"We recently introduced a VTS activity into a histology practical class for biomedical science students. Histology is a visual science, and it can be challenging for our students to learn how to interpret histology slides. During the VTS activity, our students were challenged to look deeply at an artwork, collectively describing what they saw in the image. Students then took a moment to apply their visual thinking skills to a histology image. The aim of our intervention was to help students develop observation skills that they could apply to histology, taking away some of the anxiety students experience when faced with an unfamiliar histology image." - Dr Louise Ainscough

This study is still in process, but we are eager to find out what will develop from the discoveries.

By looking at images, VTS participants distil complex ideas, create connections, and form arguments. Photo: Simon Woods
Reflections and future plans for VTS 

I have found VTS to be an accessible but effective tool that allows participants to be still with an image, to look closely, and to interpret a multitude of meanings. Each time I facilitate a session I realise how each person sees things differently, and therefore how valuable it is to be open to many ways of seeing. This is beneficial to my practice as an emerging curator as I am encouraged to challenge the way I construct meaning through words and ideas.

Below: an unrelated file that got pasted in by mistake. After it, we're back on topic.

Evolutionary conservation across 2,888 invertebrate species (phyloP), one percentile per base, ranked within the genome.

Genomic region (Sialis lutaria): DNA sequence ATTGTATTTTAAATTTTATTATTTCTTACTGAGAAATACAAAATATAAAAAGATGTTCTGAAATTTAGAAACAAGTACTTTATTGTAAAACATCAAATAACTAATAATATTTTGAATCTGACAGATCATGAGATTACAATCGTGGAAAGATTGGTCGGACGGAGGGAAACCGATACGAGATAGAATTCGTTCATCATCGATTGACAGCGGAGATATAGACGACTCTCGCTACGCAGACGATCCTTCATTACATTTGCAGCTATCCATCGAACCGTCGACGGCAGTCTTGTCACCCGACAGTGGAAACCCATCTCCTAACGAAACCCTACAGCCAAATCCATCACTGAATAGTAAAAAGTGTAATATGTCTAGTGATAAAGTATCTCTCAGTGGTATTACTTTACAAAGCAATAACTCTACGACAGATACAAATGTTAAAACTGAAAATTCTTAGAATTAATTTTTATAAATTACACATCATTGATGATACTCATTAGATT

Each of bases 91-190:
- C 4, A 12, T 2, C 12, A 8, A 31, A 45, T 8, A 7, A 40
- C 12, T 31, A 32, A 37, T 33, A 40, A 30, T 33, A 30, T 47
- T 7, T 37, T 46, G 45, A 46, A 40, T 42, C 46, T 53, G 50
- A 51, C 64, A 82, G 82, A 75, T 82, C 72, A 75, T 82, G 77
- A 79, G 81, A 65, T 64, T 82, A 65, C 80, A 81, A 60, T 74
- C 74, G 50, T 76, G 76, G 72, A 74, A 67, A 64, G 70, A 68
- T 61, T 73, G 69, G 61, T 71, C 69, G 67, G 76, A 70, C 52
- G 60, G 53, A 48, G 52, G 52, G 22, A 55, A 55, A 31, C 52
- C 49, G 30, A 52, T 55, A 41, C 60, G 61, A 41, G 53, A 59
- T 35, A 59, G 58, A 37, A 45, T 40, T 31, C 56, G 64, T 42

Through feedback I have found that VTS questioning encourages participants to be comfortable with the ambiguity of situations inherent to navigating learning, work, and life. In VTS, there is no right or wrong answer, which allows for the potential of discovery. By looking at images, participants distil complex ideas, create connections, and form arguments.  

I am currently working with Dr Deborah Lynch (Senior Lecturer, Nursing, Midwifery and Social Work), Belinda Swyny (Lecturer, Medicine), Dr Isaiah Awidi (Learning Designer, Nursing, Midwifery and Social Work) at UQ to see where connections lie with the view of a possible project together. Stay tuned! 

Free event for Teaching and Learning Week 

Join Isabella Baker and Dr Eleanor Browne (Associate Lecturer, ITaLI) as they present "Empowering students through Visual thinking strategies (VTS)" at the Teaching and Learning Week, Tuesday 2 November 3-4pm. To see VTS in action register here. For enquiries into booking VTS facilitation, please email isabella.baker@uq.edu.au.  

Isabella is Curatorial Assistant at UQ Art Museum, Brisbane. Isabella holds a Master of Museum Studies from The University of Queensland, Brisbane (2018). She completed an Advanced Practicum, Visual Thinking Strategies, Brooklyn Museum, New York (2018); and Beginner Practicum, Visual Thinking Strategies, Heide Museum, Melbourne (2017). Key projects include All my friends are (leaving) returning to Brisbane, Curator, Outer Space Brisbane (2021); Workshop, Co-curator, UQ Art Museum (2019–2020); and Judy Watson: concealed histories, Co-curator, UQ Art Museum (2018). She has written texts for Arts Hub; Runway Journal; Outer Space Brisbane; Lismore Regional Gallery; Perc Tucker Regional Gallery; Hecate: Feminist Literary Journal; figments; and House Conspiracy.